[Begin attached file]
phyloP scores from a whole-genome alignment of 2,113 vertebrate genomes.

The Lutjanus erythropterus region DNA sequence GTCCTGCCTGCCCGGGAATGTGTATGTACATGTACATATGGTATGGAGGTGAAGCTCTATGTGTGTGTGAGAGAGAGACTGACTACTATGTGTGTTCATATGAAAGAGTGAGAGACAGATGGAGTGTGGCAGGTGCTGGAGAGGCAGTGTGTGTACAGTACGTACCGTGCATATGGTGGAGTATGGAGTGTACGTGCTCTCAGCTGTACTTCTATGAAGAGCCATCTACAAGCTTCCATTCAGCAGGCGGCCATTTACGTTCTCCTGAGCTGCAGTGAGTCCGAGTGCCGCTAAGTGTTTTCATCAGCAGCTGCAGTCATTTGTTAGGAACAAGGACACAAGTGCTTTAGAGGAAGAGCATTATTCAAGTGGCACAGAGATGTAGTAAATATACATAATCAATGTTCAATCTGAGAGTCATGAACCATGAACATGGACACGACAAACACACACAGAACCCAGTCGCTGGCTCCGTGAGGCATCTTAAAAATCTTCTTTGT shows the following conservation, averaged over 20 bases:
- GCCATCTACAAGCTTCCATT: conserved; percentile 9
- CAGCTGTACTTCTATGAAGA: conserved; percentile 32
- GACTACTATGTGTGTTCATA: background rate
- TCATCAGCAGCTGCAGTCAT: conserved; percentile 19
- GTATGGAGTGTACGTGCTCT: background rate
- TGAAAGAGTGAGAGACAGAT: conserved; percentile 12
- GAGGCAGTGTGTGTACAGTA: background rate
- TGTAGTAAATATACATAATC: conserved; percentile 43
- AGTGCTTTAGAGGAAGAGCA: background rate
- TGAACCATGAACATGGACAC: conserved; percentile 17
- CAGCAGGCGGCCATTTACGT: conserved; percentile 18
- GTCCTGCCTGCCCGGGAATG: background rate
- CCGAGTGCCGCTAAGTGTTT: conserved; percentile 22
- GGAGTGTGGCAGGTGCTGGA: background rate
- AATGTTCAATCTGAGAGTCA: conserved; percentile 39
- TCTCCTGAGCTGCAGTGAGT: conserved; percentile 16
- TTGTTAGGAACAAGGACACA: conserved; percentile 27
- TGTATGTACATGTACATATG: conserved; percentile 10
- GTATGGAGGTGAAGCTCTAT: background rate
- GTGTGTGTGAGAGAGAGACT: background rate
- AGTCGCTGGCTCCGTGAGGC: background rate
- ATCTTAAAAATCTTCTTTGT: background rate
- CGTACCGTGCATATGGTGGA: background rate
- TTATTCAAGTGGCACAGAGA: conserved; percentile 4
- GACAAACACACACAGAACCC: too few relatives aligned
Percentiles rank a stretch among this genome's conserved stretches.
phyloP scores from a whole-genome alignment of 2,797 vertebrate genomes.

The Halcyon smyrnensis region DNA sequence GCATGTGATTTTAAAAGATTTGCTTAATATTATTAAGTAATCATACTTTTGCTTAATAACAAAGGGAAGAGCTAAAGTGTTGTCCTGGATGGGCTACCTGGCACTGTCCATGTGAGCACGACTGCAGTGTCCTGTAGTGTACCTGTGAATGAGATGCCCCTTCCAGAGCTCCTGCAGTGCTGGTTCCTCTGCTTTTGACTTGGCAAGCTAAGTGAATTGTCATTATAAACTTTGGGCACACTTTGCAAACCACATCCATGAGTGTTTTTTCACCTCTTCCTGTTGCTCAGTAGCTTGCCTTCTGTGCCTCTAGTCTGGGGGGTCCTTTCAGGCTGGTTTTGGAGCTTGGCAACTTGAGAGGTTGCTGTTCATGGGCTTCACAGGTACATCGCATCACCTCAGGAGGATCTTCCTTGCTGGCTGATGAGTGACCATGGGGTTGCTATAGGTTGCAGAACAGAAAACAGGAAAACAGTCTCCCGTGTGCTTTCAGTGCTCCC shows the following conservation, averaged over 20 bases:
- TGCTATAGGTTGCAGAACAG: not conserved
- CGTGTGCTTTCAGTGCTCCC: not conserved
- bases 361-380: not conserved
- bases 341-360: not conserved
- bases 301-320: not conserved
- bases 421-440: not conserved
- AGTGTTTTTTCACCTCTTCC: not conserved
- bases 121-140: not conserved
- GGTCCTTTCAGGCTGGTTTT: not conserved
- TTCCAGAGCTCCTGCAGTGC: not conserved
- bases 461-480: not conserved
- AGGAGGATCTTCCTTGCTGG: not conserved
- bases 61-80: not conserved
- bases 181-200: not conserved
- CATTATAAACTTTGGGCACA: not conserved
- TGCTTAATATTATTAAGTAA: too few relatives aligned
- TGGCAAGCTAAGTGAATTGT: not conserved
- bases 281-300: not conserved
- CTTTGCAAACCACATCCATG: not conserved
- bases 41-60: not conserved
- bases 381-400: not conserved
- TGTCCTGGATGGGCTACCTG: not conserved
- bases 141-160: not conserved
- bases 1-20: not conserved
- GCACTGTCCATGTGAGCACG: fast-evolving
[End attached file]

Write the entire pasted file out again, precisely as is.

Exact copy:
phyloP scores from a whole-genome alignment of 2,113 vertebrate genomes.

The Lutjanus erythropterus region DNA sequence GTCCTGCCTGCCCGGGAATGTGTATGTACATGTACATATGGTATGGAGGTGAAGCTCTATGTGTGTGTGAGAGAGAGACTGACTACTATGTGTGTTCATATGAAAGAGTGAGAGACAGATGGAGTGTGGCAGGTGCTGGAGAGGCAGTGTGTGTACAGTACGTACCGTGCATATGGTGGAGTATGGAGTGTACGTGCTCTCAGCTGTACTTCTATGAAGAGCCATCTACAAGCTTCCATTCAGCAGGCGGCCATTTACGTTCTCCTGAGCTGCAGTGAGTCCGAGTGCCGCTAAGTGTTTTCATCAGCAGCTGCAGTCATTTGTTAGGAACAAGGACACAAGTGCTTTAGAGGAAGAGCATTATTCAAGTGGCACAGAGATGTAGTAAATATACATAATCAATGTTCAATCTGAGAGTCATGAACCATGAACATGGACACGACAAACACACACAGAACCCAGTCGCTGGCTCCGTGAGGCATCTTAAAAATCTTCTTTGT shows the following conservation, averaged over 20 bases:
- GCCATCTACAAGCTTCCATT: conserved; percentile 9
- CAGCTGTACTTCTATGAAGA: conserved; percentile 32
- GACTACTATGTGTGTTCATA: background rate
- TCATCAGCAGCTGCAGTCAT: conserved; percentile 19
- GTATGGAGTGTACGTGCTCT: background rate
- TGAAAGAGTGAGAGACAGAT: conserved; percentile 12
- GAGGCAGTGTGTGTACAGTA: background rate
- TGTAGTAAATATACATAATC: conserved; percentile 43
- AGTGCTTTAGAGGAAGAGCA: background rate
- TGAACCATGAACATGGACAC: conserved; percentile 17
- CAGCAGGCGGCCATTTACGT: conserved; percentile 18
- GTCCTGCCTGCCCGGGAATG: background rate
- CCGAGTGCCGCTAAGTGTTT: conserved; percentile 22
- GGAGTGTGGCAGGTGCTGGA: background rate
- AATGTTCAATCTGAGAGTCA: conserved; percentile 39
- TCTCCTGAGCTGCAGTGAGT: conserved; percentile 16
- TTGTTAGGAACAAGGACACA: conserved; percentile 27
- TGTATGTACATGTACATATG: conserved; percentile 10
- GTATGGAGGTGAAGCTCTAT: background rate
- GTGTGTGTGAGAGAGAGACT: background rate
- AGTCGCTGGCTCCGTGAGGC: background rate
- ATCTTAAAAATCTTCTTTGT: background rate
- CGTACCGTGCATATGGTGGA: background rate
- TTATTCAAGTGGCACAGAGA: conserved; percentile 4
- GACAAACACACACAGAACCC: too few relatives aligned
Percentiles rank a stretch among this genome's conserved stretches.
phyloP scores from a whole-genome alignment of 2,797 vertebrate genomes.

The Halcyon smyrnensis region DNA sequence GCATGTGATTTTAAAAGATTTGCTTAATATTATTAAGTAATCATACTTTTGCTTAATAACAAAGGGAAGAGCTAAAGTGTTGTCCTGGATGGGCTACCTGGCACTGTCCATGTGAGCACGACTGCAGTGTCCTGTAGTGTACCTGTGAATGAGATGCCCCTTCCAGAGCTCCTGCAGTGCTGGTTCCTCTGCTTTTGACTTGGCAAGCTAAGTGAATTGTCATTATAAACTTTGGGCACACTTTGCAAACCACATCCATGAGTGTTTTTTCACCTCTTCCTGTTGCTCAGTAGCTTGCCTTCTGTGCCTCTAGTCTGGGGGGTCCTTTCAGGCTGGTTTTGGAGCTTGGCAACTTGAGAGGTTGCTGTTCATGGGCTTCACAGGTACATCGCATCACCTCAGGAGGATCTTCCTTGCTGGCTGATGAGTGACCATGGGGTTGCTATAGGTTGCAGAACAGAAAACAGGAAAACAGTCTCCCGTGTGCTTTCAGTGCTCCC shows the following conservation, averaged over 20 bases:
- TGCTATAGGTTGCAGAACAG: not conserved
- CGTGTGCTTTCAGTGCTCCC: not conserved
- bases 361-380: not conserved
- bases 341-360: not conserved
- bases 301-320: not conserved
- bases 421-440: not conserved
- AGTGTTTTTTCACCTCTTCC: not conserved
- bases 121-140: not conserved
- GGTCCTTTCAGGCTGGTTTT: not conserved
- TTCCAGAGCTCCTGCAGTGC: not conserved
- bases 461-480: not conserved
- AGGAGGATCTTCCTTGCTGG: not conserved
- bases 61-80: not conserved
- bases 181-200: not conserved
- CATTATAAACTTTGGGCACA: not conserved
- TGCTTAATATTATTAAGTAA: too few relatives aligned
- TGGCAAGCTAAGTGAATTGT: not conserved
- bases 281-300: not conserved
- CTTTGCAAACCACATCCATG: not conserved
- bases 41-60: not conserved
- bases 381-400: not conserved
- TGTCCTGGATGGGCTACCTG: not conserved
- bases 141-160: not conserved
- bases 1-20: not conserved
- GCACTGTCCATGTGAGCACG: fast-evolving